Coop is seeing how the pandemic has affected certain sectors more than others. IT businesses and companies that support working from home are doing well along with over-the-road trucking and logistics companies. Airlines and other businesses that transport people are still a question mark.
“Banks are necessarily going to be more picky when it comes to restaurant lending and hospitality and hotel lending,” he says. “We’re still out actively making loans to folks with a good track record that have staying power and have shown they have good business acumen.”
Along with the successes banks point to during the pandemic, there were also disappointments. Perhaps most notably, Suncoast Credit Union saw its bid to acquire Miami-based Apollo Bank fall through and blamed the collapse on COVID-19 disruption.
Freedom Bank, headquartered in St. Petersburg, was in the midst of a merger with Stuart-based Seacoast Bank at the time the pandemic struck. CEO Cathy Swanson says that deal, originally expected to close in June, is now anticipated to close in August.
“Once the PPP program started, it was all hands on deck — all hours of the day, seven days a week,” Swanson states. “Our teams worked pretty hard at making sure our customers were taken care of. It was an extraordinarily busy time in April and the first part of May.”
Freedom Bank, with $338.9 million in assets through Dec. 31, 2019, did $55 million in PPP loans — about 350 loans.
“For a bank our size, it was a pretty big number,” Swanson says.
Freedom Bank, she adds, is making a point of having conversations with business customers about how the pandemic is affecting them. The goal? Understand their challenges and how long it will take for them to reach 100% capacity.
“Every business is somewhat different for us,” Swanson says. “It’s making sure we’re staying closely connected to our customers, so we can respond appropriately to their needs.”
After this busy period, Swanson expects the buzzword to be “caution” for the rest of 2020. “I see most banks being very cautious,” she says. “I think nobody really knows at this point the full impact of COVID-19.”
Jack Barrett, CEO of First Citrus Bank in Tampa, agrees that PPP was a golden opportunity for community banks — “the economy’s first responders,” as he describes them — to step up and show what they can do. First Citrus processed some 1,200 PPP loan applications totaling $106 million, and 20% were for new clients.
“It’s thrilling,” Barrett says. “That’s more new clients than we would get in an entire year.”
For Barrett, there’s no question who the winner of the pandemic economy is: community banks. He’s seeing an “exodus” away from big national banks and even super-regional banks. “So many small businesses, they couldn’t even get a return phone call” from big banks, he says. “And so they were just banging down our doors — calling, texting and emailing, and of course we welcomed them with open arms.”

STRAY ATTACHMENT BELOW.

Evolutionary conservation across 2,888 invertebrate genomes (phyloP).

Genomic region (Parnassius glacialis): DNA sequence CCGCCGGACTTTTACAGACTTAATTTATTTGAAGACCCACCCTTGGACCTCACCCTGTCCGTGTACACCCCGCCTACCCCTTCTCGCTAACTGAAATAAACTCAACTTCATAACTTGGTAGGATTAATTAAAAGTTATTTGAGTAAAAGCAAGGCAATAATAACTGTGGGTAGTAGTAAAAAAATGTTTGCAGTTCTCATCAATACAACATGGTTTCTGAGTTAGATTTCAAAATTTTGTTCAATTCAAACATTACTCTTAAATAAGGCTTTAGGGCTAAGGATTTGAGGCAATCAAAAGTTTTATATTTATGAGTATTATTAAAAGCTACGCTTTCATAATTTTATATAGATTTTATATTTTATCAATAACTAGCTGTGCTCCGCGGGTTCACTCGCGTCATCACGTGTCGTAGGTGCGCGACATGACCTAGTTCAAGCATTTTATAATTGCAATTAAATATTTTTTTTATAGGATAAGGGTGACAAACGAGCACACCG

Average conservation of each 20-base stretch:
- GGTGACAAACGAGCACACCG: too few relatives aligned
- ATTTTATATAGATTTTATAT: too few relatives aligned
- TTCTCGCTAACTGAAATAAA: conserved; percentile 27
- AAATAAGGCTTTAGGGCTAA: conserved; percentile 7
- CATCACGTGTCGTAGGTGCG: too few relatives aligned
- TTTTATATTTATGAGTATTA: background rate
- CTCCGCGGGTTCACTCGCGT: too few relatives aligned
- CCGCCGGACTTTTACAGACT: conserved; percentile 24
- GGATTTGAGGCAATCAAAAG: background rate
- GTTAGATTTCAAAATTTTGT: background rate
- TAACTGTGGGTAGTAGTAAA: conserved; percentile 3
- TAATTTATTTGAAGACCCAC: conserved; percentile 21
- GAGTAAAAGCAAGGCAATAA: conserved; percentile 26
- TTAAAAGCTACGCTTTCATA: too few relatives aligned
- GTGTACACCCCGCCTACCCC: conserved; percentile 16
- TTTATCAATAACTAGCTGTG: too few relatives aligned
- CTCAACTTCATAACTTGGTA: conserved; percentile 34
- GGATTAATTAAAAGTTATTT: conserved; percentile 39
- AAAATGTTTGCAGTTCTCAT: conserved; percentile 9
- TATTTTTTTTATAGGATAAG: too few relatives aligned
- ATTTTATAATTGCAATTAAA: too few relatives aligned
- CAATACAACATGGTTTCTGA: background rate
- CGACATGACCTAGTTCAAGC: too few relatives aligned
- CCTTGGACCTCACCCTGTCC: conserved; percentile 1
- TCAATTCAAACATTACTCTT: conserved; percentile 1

The result has been a surge of growth. At the outset of the year, First Citrus boasted $400 million in assets. That number has since exceeded $500 million.
First Citrus, historically, has had significant holdings in commercial real estate, which could be cause for concern if the economy remains sluggish. But Barrett says the bank, in recent years, has reduced its CRE balance sheet — especially in categories like retail outlets and movie theaters, as well as Class A office space, that stand to be hard hit by COVID-19.
“The people who are gonna get whacked pretty good are the Class A office space [lenders] in big metropolitan markets,” he says. “Businesses didn’t realize that so many people could telecommute and still function well.”
BURN THE MIDNIGHT OIL
Like many bankers, Neil McCurry Jr. describes long days during the pandemic.
“We didn’t look at it as a 9-to-5 day,” says McCurry, president and CEO of Sarasota-based Sabal Palm Bank. “Some days we went home, had dinner and came back and worked to 4 a.m.”
The bank, with $253.8 million in assets through Dec. 31, 2019, worked on 750 PPP loans totaling $76 million. Morale has been high, McCurry says, because employees know the work they’re doing is affecting local businesses. It also helped that the bank immediately started seeing the rewards of its work — phone calls, emails and letters from customers thanking them for their help. “It was very inspirational for us,” he says.
Since COVID-19 hit the area, Sabal Palm has had to learn a new way of operating. Pre-pandemic, bank officials were used to talking to customers in person. Now virtual conversations are the norm, and the bank has partially converted an office to a virtual conference room. In another sign of the times, instead of visiting groups to talk about certain topics, the bank recently held two webinars for area businesses about PPP loan forgiveness with accountants from local CPA firms.
People are also reaching out to Sabal Palm for insights about what’s happening in the local economy. McCurry says one thing he’s telling them is straightforward and cautionary: “We’re not out of the woods.”
A key question ahead will be whether businesses can sustain payrolls when PPP funds run out. Another unknown is the full effect the pandemic will have on tourism and when tourism will rebound.
On a positive note, McCurry says he hasn’t seen any meaningful declines in property values or any distressed sales that would result in deep declines in asset values for customers. “The real estate market continues to stay reasonably stable,” he says.
Overall, McCurry expects the next six months to be a mixed bag: “I think we’re going to have some ups and some downs.”
Bill West, at The Bank of Tampa, concurs that the economy is entering a period of uncertainty and that it’s time for banks to start “anticipating some deterioration in credit quality. … Every single bank in this country is going to be negatively impacted to some degree, and as a result of that, they’re boosting their reserves. We’re certainly doing that.”